“But he went to the Pro Bowl last year!”

That’s the first argument that blind loyalists of Cutler will throw out there so we will address that issue first. Yes, Cutler made the Pro Bowl. However, so did even though he allowed the most sacks of any left tackle in the league. I’ll also point to Culpepper and Vick here, as their Pro Bowl selections did nothing to prevent their collapse.

But beyond that, there is no way that Cutler should have been in Hawaii. And the idea that he is headed for a career where he is a perennial Pro Bowler, one of the top handful of quarterbacks in the league, and a true “franchise quarterback” is, to me, laughable.

Below are the 2008 statistics for five quarterbacks. Only one of them made the Pro Bowl, and that was Cutler. See if you can tell which line is his:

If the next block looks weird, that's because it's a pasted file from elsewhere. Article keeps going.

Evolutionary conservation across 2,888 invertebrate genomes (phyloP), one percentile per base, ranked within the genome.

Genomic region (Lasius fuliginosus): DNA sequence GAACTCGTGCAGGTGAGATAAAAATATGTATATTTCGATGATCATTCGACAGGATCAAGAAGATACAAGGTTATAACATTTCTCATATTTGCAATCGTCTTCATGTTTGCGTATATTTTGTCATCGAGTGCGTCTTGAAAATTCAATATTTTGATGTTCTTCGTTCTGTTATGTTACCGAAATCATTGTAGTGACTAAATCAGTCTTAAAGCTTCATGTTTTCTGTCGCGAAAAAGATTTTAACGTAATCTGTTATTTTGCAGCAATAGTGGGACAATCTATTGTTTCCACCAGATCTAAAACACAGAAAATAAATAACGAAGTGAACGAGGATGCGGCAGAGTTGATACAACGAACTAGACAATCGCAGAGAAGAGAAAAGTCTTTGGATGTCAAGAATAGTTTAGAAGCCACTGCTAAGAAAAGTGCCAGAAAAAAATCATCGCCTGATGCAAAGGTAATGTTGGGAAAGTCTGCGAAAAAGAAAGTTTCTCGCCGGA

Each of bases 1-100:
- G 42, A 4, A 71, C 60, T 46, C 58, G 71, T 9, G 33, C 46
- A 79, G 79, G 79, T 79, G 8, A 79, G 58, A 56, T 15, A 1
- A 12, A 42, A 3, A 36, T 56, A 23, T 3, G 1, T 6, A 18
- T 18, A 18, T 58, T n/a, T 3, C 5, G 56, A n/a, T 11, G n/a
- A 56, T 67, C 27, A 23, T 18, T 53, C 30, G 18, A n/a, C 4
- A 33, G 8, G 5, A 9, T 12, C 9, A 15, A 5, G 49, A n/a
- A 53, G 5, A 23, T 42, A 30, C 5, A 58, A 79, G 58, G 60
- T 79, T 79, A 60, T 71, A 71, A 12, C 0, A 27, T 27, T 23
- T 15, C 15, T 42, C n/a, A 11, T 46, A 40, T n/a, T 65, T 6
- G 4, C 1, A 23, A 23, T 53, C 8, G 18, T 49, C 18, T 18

17 TDs, 15, INTs, 59.9 percent, 3,301 yards, 80.1 rating
21 TDs, 11 INTs, 63.4 percent, 3,693 yards, 89.4 rating
34 TDs, 11 INTs, 65.3 percent, 4,009 yards, 105.5 rating
25 TDs, 18 INTs, 62.3 percent, 4,526 yards, 86.0 rating
19 TDs, 7 INTs, 67.4 percent, 3,653 yards, 97.4 rating

So, which was the Pro Bowler? Here are the actual quarterbacks with their statistics:

- 17 TDs, 15, INTs, 59.9 percent, 3,301 yards, 80.1 rating
- 21 TDs, 11 INTs, 63.4 percent, 3,693 yards, 89.4 rating
- 34 TDs, 11 INTs, 65.3 percent, 4,009 yards, 105.5 rating
Jay Cutler - 25 TDs, 18 INTs, 62.3 percent, 4,526 yards, 86.0 rating
– 19 TDs, 7 INTs, 67.4 percent, 3,653 yards, 97.4 rating

It’s pretty obvious to me that Rivers, Cassel and Pennington each had better statistical seasons than Cutler. Also – more importantly – all four quarterbacks guided their teams to better records. And that’s why I included Big Ben’s numbers; if there is anyone out there that would suggest taking Cutler over Big Ben I will tell you that person knows as much about football as I do about the types of plant life on the sea floor of the Indian Ocean. Big Ben has two rings. Pennington finished second in the MVP voting and took a 1-15 team from 2007 and turned them into a division winner. Rivers posted a rating nearly 20 points higher. Yet, somehow, Cutler got the nod for the Pro Bowl.